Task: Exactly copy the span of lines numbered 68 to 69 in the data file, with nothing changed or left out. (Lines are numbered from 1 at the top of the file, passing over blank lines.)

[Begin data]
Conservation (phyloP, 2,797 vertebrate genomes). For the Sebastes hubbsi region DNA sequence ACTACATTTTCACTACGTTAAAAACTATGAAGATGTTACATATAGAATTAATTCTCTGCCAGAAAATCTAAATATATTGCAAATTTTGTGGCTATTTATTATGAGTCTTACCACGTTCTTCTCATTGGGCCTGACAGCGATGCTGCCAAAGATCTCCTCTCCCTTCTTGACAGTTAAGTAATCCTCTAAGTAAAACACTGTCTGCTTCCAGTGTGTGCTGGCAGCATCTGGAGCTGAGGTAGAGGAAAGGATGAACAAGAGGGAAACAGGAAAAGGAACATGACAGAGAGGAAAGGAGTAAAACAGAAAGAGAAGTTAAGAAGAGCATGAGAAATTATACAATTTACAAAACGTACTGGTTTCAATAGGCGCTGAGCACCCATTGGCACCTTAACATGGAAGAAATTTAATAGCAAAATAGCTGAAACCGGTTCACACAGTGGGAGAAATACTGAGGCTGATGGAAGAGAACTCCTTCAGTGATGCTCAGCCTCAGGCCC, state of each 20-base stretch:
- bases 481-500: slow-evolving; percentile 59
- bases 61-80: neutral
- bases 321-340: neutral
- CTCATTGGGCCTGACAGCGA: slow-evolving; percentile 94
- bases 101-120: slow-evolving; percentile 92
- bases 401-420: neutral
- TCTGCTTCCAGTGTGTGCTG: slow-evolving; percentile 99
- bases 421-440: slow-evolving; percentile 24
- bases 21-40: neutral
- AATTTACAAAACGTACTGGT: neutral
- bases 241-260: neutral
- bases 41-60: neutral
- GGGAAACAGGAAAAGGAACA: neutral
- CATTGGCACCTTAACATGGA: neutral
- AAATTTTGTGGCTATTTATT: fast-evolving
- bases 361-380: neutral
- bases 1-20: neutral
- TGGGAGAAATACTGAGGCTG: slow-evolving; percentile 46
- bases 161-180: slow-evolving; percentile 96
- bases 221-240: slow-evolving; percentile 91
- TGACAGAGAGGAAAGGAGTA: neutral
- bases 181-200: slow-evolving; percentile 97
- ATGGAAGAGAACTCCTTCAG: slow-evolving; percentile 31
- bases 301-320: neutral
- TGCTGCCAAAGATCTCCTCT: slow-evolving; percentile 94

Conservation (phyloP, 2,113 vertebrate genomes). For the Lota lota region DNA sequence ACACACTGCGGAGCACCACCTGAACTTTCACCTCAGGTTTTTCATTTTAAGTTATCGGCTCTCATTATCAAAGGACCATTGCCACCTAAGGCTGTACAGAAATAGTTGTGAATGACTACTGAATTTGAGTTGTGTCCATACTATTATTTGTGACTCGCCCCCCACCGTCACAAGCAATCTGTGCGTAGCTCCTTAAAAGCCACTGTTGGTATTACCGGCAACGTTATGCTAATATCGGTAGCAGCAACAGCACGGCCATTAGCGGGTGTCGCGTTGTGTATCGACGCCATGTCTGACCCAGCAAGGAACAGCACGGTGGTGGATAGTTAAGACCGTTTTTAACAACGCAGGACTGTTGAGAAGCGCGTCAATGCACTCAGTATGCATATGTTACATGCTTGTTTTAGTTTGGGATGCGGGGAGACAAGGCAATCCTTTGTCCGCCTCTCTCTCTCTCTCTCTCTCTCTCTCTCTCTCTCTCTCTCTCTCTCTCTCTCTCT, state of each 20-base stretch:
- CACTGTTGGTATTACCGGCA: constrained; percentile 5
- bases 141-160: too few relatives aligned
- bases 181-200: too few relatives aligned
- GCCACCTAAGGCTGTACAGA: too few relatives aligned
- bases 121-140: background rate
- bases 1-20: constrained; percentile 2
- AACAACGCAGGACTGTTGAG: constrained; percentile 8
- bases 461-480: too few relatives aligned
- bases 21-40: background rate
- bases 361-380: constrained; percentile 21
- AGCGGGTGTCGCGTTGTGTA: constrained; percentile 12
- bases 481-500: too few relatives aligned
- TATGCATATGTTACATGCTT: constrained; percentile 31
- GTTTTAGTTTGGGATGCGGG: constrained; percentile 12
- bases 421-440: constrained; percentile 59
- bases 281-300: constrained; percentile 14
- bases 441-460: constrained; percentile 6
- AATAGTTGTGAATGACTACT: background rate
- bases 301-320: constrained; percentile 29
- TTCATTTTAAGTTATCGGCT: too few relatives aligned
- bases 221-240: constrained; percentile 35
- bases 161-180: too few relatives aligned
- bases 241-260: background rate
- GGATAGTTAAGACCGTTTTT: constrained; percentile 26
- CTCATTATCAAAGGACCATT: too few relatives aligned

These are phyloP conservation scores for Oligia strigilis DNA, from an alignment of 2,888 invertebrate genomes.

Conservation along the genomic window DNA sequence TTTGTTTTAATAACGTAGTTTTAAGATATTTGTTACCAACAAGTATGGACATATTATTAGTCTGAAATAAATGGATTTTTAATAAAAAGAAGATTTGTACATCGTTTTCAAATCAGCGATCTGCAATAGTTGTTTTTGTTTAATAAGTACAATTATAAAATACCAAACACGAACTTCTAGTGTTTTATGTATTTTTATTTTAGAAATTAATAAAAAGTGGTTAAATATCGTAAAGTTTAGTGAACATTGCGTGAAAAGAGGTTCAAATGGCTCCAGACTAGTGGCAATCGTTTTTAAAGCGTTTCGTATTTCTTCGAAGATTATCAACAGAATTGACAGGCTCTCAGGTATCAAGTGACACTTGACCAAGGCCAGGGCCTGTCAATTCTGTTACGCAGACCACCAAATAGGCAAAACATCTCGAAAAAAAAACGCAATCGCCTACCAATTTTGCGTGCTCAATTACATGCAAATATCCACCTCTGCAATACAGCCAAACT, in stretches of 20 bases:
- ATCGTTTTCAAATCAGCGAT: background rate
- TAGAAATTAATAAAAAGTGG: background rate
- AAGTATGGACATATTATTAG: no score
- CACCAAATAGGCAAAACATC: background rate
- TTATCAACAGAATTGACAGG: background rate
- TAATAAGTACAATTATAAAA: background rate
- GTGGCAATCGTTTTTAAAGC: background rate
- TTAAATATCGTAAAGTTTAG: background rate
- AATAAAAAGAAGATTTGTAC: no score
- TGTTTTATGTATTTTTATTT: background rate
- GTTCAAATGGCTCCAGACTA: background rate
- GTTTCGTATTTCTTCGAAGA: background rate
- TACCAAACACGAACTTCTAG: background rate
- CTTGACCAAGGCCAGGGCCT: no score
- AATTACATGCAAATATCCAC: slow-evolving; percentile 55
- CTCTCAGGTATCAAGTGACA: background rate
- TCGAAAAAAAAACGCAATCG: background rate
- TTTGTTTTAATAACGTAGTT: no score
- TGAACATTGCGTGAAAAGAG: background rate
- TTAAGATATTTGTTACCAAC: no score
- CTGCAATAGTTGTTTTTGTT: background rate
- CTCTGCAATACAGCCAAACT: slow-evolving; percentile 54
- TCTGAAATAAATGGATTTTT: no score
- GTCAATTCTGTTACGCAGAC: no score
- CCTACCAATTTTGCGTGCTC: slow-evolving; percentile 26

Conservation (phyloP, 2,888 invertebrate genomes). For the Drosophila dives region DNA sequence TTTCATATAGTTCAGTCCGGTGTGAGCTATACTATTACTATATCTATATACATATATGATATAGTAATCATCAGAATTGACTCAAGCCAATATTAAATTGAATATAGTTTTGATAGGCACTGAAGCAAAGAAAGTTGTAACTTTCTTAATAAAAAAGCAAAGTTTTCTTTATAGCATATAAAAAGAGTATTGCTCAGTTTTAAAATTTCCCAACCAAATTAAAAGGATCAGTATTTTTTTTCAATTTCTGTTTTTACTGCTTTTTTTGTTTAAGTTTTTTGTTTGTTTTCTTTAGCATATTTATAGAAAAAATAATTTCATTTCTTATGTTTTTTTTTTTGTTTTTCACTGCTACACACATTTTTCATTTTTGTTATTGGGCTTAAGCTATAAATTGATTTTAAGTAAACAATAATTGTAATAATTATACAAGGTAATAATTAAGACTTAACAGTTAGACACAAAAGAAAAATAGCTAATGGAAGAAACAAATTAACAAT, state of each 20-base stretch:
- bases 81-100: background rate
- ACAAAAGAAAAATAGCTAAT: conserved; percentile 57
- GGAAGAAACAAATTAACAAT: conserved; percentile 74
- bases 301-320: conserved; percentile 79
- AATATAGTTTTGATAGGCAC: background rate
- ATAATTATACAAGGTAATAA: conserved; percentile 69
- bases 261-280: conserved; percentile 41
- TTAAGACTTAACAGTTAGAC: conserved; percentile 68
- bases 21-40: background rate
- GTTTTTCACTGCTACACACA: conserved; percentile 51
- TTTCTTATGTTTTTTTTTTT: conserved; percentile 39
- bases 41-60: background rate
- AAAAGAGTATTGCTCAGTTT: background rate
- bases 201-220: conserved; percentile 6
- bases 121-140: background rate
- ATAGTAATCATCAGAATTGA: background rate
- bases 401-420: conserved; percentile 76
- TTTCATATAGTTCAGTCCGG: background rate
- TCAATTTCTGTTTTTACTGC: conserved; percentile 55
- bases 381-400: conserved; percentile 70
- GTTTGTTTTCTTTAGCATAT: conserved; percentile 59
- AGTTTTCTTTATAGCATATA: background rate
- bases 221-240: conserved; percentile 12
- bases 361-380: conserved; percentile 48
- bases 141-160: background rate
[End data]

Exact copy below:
- CTTGACCAAGGCCAGGGCCT: no score
- AATTACATGCAAATATCCAC: slow-evolving; percentile 55